AkismetThis is used to detect comment spam. (Privacy Policy)
    HubPages Google AnalyticsThis is used to provide data on traffic to our website, all personally identifyable data is anonymized. (Privacy Policy)
    HubPages Traffic PixelThis is used to collect data on traffic to articles and other pages on our site. Unless you are signed in to a HubPages account, all personally identifiable information is anonymized.
    Amazon Web ServicesThis is a cloud services platform that we used to host our service. (Privacy Policy)
    CloudflareThis is a cloud CDN service that we use to efficiently deliver files required for our service to operate such as javascript, cascading style sheets, images, and videos. (Privacy Policy)
    Google Hosted LibrariesJavascript software libraries such as jQuery are loaded at endpoints on the googleapis.com or gstatic.com domains, for performance and efficiency reasons. (Privacy Policy)
    Features
    Google Custom SearchThis is feature allows you to search the site. (Privacy Policy)
    Google MapsSome articles have Google Maps embedded in them. (Privacy Policy)
    Google ChartsThis is used to display charts and graphs on articles and the author center. (Privacy Policy)
    Google AdSense Host APIThis service allows you to sign up for or associate a Google AdSense account with HubPages, so that you can earn money from ads on your articles. No data is shared unless you engage with this feature. (Privacy Policy)
    Google YouTubeSome articles have YouTube videos embedded in them. (Privacy Policy)
    VimeoSome articles have Vimeo videos embedded in them. (Privacy Policy)
    PaypalThis is used for a registered author who enrolls in the HubPages Earnings program and requests to be paid via PayPal. No data is shared with Paypal unless you engage with this feature. (Privacy Policy)
    Facebook LoginYou can use this to streamline signing up for, or signing in to your Hubpages account. No data is shared with Facebook unless you engage with this feature. (Privacy Policy)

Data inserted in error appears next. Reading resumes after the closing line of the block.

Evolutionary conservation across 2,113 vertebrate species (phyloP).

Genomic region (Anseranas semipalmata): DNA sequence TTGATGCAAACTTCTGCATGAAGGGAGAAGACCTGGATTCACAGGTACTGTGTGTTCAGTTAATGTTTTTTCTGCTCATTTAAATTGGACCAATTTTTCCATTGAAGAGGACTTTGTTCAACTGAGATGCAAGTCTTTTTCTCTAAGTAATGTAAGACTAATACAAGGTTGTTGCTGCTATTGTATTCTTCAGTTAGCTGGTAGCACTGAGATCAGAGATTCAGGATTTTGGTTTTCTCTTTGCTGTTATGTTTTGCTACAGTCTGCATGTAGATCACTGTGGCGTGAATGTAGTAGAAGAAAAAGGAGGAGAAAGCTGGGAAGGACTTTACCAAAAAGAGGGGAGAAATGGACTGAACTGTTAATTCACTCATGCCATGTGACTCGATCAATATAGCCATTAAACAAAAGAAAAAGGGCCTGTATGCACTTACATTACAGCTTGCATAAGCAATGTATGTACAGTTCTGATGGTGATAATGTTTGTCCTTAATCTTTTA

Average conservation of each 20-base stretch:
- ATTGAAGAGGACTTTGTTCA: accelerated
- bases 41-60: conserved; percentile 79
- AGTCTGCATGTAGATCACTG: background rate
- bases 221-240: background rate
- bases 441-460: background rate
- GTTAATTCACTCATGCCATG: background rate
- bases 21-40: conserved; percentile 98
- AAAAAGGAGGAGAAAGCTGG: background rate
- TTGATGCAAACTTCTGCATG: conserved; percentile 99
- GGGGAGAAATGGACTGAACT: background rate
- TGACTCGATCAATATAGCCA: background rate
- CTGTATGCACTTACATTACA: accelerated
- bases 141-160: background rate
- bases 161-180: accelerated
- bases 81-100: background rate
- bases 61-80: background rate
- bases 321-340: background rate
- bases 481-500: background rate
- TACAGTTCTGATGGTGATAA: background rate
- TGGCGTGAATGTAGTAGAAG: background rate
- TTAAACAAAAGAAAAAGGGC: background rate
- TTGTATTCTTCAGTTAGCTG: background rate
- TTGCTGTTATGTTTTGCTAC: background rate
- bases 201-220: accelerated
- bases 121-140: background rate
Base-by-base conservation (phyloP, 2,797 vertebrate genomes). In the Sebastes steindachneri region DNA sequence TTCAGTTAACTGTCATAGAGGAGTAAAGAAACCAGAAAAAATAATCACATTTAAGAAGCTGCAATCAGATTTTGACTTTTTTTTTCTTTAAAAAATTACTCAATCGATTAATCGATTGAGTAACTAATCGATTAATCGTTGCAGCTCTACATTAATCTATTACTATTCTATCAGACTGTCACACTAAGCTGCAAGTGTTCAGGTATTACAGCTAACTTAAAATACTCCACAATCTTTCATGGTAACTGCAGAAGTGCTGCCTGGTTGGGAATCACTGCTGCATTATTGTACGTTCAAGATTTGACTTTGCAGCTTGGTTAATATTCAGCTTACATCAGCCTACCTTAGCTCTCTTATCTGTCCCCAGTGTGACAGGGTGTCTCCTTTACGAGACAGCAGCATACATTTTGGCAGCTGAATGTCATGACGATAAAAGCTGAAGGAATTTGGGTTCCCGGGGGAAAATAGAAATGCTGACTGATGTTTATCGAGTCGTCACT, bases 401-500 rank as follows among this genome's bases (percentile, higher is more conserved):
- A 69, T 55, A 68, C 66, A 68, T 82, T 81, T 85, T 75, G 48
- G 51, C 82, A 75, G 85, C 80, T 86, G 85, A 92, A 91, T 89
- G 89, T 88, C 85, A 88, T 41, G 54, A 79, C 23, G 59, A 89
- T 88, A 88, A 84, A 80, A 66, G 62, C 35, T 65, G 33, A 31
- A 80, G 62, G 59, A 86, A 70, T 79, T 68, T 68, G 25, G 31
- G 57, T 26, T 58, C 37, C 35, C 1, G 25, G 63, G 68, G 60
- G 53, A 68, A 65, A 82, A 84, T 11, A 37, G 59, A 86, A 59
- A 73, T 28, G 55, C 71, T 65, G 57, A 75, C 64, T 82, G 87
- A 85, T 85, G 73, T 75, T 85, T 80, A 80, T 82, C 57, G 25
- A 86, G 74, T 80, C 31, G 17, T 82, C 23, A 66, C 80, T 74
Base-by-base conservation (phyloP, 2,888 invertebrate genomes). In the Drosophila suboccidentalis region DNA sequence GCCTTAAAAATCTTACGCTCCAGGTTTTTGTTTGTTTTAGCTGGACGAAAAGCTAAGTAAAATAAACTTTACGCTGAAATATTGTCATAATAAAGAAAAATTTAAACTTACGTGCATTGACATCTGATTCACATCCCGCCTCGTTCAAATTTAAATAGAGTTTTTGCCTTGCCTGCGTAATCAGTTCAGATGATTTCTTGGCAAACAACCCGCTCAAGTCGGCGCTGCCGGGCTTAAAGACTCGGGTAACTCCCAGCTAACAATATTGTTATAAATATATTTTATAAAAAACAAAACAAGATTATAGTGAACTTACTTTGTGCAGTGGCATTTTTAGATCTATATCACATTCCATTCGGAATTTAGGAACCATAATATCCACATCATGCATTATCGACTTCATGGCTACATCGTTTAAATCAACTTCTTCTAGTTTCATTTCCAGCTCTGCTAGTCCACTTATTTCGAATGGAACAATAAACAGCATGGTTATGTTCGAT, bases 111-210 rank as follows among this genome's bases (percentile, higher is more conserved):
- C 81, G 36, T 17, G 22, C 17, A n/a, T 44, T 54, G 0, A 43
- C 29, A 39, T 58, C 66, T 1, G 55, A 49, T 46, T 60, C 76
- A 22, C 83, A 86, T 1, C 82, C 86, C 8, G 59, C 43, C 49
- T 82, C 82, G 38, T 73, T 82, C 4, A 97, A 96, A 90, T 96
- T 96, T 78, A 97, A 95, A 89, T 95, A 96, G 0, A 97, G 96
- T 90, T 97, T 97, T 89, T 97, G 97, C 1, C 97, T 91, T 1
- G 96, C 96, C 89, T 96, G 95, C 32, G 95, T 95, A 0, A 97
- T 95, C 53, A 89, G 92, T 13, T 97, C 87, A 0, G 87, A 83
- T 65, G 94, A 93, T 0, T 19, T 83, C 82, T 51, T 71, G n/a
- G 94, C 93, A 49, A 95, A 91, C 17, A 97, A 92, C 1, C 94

MavenThis supports the Maven widget and search functionality. (Privacy Policy)
    Marketing
    Google AdSenseThis is an ad network. (Privacy Policy)
    Google DoubleClickGoogle provides ad serving technology and runs an ad network. (Privacy Policy)
    Index ExchangeThis is an ad network. (Privacy Policy)
    SovrnThis is an ad network. (Privacy Policy)
    Facebook AdsThis is an ad network. (Privacy Policy)
    Amazon Unified Ad MarketplaceThis is an ad network. (Privacy Policy)
    AppNexusThis is an ad network. (Privacy Policy)
    OpenxThis is an ad network. (Privacy Policy)
    Rubicon ProjectThis is an ad network. (Privacy Policy)
    TripleLiftThis is an ad network. (Privacy Policy)
    Say MediaWe partner with Say Media to deliver ad campaigns on our sites. (Privacy Policy)
    Remarketing PixelsWe may use remarketing pixels from advertising networks such as Google AdWords, Bing Ads, and Facebook in order to advertise the HubPages Service to people that have visited our sites.
    Conversion Tracking PixelsWe may use conversion tracking pixels from advertising networks such as Google AdWords, Bing Ads, and Facebook in order to identify when an advertisement has successfully resulted in the desired action, such as signing up for the HubPages Service or publishing an article on the HubPages Service.
    Statistics
    Author Google AnalyticsThis is used to provide traffic data and reports to the authors of articles on the HubPages Service. (Privacy Policy)
    ComscoreComScore is a media measurement and analytics company providing marketing data and analytics to enterprises, media and advertising agencies, and publishers. Non-consent will result in ComScore only processing obfuscated personal data. (Privacy Policy)
    Amazon Tracking PixelSome articles display amazon products as part of the Amazon Affiliate program, this pixel provides traffic statistics for those products (Privacy Policy)